Former Royal Marine Commando Sam (Rebecca Rogers) leaves her baby at home while she dashes to the pharmacy to pick up some medicine for it. On her way she’s kidnapped and when she wakes up she’s trapped in a deserted military factory. Discovering that there’s another woman in the factory that’s also been kidnapped, Sam tries to escape but an invisible foe is intent on keeping her exactly where she is. Locked into a deadly game of cat-and-mouse, Sam has to race against time to escape and reunite with her baby.
Justin Edgar’s film has a gripping premise and Sam’s removal from her baby is one that is pretty unsettling. While the character clearly makes a poor call in judgement, you can forgive her due to the pressure she’s under as a single mum. When she wakes up in the factory, you can’t help but feel dread as time passes while she attempts to escape, made all the more worse as Sam knows her baby is helpless and alone.
Like Sam, you’ll spend a lot of time wondering why she’s in the predicament she’s in and this is where you may find that the film is unsatisfactory. If you’re expecting a big reveal that opens up to a wider story, then you’re going to be sorely disappointed. There’s no particular rhyme or reason as to why Sam is targeted and taken. It would have added more weight and a bit more of a punch had there been a stronger link to her antagoniser. Instead it’s all a little bit arbitrary so the climax is a bit of an anti-climax.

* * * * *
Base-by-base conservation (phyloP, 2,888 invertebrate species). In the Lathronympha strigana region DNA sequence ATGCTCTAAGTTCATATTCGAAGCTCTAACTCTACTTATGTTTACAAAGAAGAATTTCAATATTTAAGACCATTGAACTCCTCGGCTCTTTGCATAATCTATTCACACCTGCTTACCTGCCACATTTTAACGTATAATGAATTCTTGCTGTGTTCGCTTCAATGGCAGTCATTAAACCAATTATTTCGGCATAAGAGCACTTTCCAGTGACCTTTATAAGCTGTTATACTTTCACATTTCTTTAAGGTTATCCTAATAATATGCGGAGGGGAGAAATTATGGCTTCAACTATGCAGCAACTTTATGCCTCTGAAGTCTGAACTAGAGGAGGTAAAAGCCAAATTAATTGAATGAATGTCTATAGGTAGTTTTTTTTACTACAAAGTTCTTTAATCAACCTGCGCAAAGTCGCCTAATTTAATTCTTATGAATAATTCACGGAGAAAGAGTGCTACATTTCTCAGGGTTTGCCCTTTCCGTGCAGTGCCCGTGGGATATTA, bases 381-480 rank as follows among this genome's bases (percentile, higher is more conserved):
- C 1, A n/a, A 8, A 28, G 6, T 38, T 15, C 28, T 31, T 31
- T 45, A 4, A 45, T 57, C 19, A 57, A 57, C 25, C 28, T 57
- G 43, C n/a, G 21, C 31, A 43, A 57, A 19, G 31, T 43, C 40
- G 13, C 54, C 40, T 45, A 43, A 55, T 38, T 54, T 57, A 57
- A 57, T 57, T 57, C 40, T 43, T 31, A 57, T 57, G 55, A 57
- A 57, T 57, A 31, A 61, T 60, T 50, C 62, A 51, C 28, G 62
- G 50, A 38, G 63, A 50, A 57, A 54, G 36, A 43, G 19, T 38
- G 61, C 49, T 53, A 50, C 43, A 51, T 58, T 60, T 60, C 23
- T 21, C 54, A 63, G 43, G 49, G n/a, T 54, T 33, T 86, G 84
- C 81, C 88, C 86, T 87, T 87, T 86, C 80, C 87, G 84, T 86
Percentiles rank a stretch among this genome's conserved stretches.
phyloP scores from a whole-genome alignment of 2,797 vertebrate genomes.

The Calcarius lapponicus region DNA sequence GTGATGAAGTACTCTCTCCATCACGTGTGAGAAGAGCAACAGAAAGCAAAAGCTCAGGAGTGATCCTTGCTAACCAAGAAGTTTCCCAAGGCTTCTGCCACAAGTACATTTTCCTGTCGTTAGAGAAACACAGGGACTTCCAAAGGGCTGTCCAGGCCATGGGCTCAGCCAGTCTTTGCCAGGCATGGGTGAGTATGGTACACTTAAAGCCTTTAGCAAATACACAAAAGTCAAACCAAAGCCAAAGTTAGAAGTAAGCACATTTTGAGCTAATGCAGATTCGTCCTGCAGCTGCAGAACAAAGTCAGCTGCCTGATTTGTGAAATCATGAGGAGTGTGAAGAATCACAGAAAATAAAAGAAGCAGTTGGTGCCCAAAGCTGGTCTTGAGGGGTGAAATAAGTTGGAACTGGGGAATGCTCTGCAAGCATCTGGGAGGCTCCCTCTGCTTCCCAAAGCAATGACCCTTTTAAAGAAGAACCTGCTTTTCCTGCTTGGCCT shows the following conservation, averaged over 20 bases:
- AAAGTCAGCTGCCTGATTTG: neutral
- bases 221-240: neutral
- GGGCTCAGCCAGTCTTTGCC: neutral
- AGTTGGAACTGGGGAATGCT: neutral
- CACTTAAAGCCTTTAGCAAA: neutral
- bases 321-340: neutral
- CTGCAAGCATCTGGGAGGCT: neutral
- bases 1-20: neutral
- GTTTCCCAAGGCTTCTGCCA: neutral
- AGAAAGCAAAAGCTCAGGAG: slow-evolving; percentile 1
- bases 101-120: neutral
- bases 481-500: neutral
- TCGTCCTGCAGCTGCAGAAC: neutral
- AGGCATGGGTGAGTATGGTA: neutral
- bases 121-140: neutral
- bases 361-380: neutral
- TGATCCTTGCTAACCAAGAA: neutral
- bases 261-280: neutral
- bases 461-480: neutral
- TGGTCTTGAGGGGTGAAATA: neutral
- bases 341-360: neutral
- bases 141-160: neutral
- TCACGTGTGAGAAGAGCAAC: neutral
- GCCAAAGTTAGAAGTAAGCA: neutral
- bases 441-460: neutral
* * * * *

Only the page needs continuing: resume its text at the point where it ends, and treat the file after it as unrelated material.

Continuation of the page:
There are some nice touches though. The use of drones to keep Sam in her place is done well and the way in which the captor hides himself is clever, if not beyond the realms of possibility (but hey this is a horror film after all). Sam’s background and career come into play to help her survive but there’s a complete lack of empathy for the other women that she encounters who are in the same situation.
Rebecca Rogers makes for a strong lead and she convinces as a woman focussed on finding her way out of her situation. She doesn’t give in to her emotions, instead thinking her situation through logically and looking for vulnerabilities that will allow her to break free. I liked that she didn’t at any point give in to hysteria or burst into tears. She’s steely and a bit of a bad ass.
Stalked is a decent watch and there are some really tense moments. I did find the lack of a link to the villain of the piece a bit disappointing and the end comes about pretty quickly, and easily. That having being said, the film did thoroughly entertain me and I thought Rogers was a fantastic lead actress. It may not be perfect but it does enough to keep you hooked throughout its 82 minutes.
Cast: Rebecca Rogers, Nathalie Buscombe, Ian Sharp, Laurence Saunders, Stephen Uppal Director: Justin Edgar Writer: Justin Egar Certificate: TBC Duration: 82 mins Released by: Film Seekers Ltd Release date: available On Demand from 30th December 2019